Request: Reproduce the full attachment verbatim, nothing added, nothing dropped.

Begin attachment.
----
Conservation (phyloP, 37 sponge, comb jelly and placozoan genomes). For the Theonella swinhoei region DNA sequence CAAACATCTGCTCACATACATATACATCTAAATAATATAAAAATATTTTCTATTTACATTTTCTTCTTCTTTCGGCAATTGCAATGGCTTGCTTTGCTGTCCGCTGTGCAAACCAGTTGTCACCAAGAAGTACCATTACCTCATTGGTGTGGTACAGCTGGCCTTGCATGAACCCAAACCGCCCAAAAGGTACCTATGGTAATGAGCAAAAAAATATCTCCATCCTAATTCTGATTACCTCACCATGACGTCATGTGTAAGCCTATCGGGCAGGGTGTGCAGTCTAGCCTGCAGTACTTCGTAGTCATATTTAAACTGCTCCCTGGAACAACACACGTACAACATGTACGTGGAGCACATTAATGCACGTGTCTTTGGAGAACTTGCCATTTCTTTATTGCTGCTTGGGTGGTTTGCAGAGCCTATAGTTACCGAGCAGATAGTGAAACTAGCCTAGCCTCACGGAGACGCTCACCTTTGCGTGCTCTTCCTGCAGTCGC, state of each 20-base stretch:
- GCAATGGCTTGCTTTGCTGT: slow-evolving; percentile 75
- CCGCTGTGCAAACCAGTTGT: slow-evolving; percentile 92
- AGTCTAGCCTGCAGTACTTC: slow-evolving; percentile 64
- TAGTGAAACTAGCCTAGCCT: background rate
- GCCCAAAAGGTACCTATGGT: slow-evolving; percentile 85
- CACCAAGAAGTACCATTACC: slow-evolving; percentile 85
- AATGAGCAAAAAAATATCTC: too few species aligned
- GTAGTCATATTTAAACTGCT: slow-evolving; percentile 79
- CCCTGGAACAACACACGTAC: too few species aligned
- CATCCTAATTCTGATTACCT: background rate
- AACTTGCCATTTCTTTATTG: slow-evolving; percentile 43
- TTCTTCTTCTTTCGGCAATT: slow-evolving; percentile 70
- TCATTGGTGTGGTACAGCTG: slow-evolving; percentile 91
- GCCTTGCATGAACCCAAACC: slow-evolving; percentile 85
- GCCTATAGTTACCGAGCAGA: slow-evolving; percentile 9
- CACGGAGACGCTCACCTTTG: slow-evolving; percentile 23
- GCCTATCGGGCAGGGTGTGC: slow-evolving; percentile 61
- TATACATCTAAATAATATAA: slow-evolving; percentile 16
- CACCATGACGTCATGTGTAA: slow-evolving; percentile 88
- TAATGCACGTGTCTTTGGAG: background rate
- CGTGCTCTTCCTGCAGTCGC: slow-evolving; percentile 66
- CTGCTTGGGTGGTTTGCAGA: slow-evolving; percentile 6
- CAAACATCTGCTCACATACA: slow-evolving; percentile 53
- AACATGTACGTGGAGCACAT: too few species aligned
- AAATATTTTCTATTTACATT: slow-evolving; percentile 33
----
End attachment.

Conservation (phyloP, 37 sponge, comb jelly and placozoan genomes). For the Theonella swinhoei region DNA sequence CAAACATCTGCTCACATACATATACATCTAAATAATATAAAAATATTTTCTATTTACATTTTCTTCTTCTTTCGGCAATTGCAATGGCTTGCTTTGCTGTCCGCTGTGCAAACCAGTTGTCACCAAGAAGTACCATTACCTCATTGGTGTGGTACAGCTGGCCTTGCATGAACCCAAACCGCCCAAAAGGTACCTATGGTAATGAGCAAAAAAATATCTCCATCCTAATTCTGATTACCTCACCATGACGTCATGTGTAAGCCTATCGGGCAGGGTGTGCAGTCTAGCCTGCAGTACTTCGTAGTCATATTTAAACTGCTCCCTGGAACAACACACGTACAACATGTACGTGGAGCACATTAATGCACGTGTCTTTGGAGAACTTGCCATTTCTTTATTGCTGCTTGGGTGGTTTGCAGAGCCTATAGTTACCGAGCAGATAGTGAAACTAGCCTAGCCTCACGGAGACGCTCACCTTTGCGTGCTCTTCCTGCAGTCGC, state of each 20-base stretch:
- GCAATGGCTTGCTTTGCTGT: slow-evolving; percentile 75
- CCGCTGTGCAAACCAGTTGT: slow-evolving; percentile 92
- AGTCTAGCCTGCAGTACTTC: slow-evolving; percentile 64
- TAGTGAAACTAGCCTAGCCT: background rate
- GCCCAAAAGGTACCTATGGT: slow-evolving; percentile 85
- CACCAAGAAGTACCATTACC: slow-evolving; percentile 85
- AATGAGCAAAAAAATATCTC: too few species aligned
- GTAGTCATATTTAAACTGCT: slow-evolving; percentile 79
- CCCTGGAACAACACACGTAC: too few species aligned
- CATCCTAATTCTGATTACCT: background rate
- AACTTGCCATTTCTTTATTG: slow-evolving; percentile 43
- TTCTTCTTCTTTCGGCAATT: slow-evolving; percentile 70
- TCATTGGTGTGGTACAGCTG: slow-evolving; percentile 91
- GCCTTGCATGAACCCAAACC: slow-evolving; percentile 85
- GCCTATAGTTACCGAGCAGA: slow-evolving; percentile 9
- CACGGAGACGCTCACCTTTG: slow-evolving; percentile 23
- GCCTATCGGGCAGGGTGTGC: slow-evolving; percentile 61
- TATACATCTAAATAATATAA: slow-evolving; percentile 16
- CACCATGACGTCATGTGTAA: slow-evolving; percentile 88
- TAATGCACGTGTCTTTGGAG: background rate
- CGTGCTCTTCCTGCAGTCGC: slow-evolving; percentile 66
- CTGCTTGGGTGGTTTGCAGA: slow-evolving; percentile 6
- CAAACATCTGCTCACATACA: slow-evolving; percentile 53
- AACATGTACGTGGAGCACAT: too few species aligned
- AAATATTTTCTATTTACATT: slow-evolving; percentile 33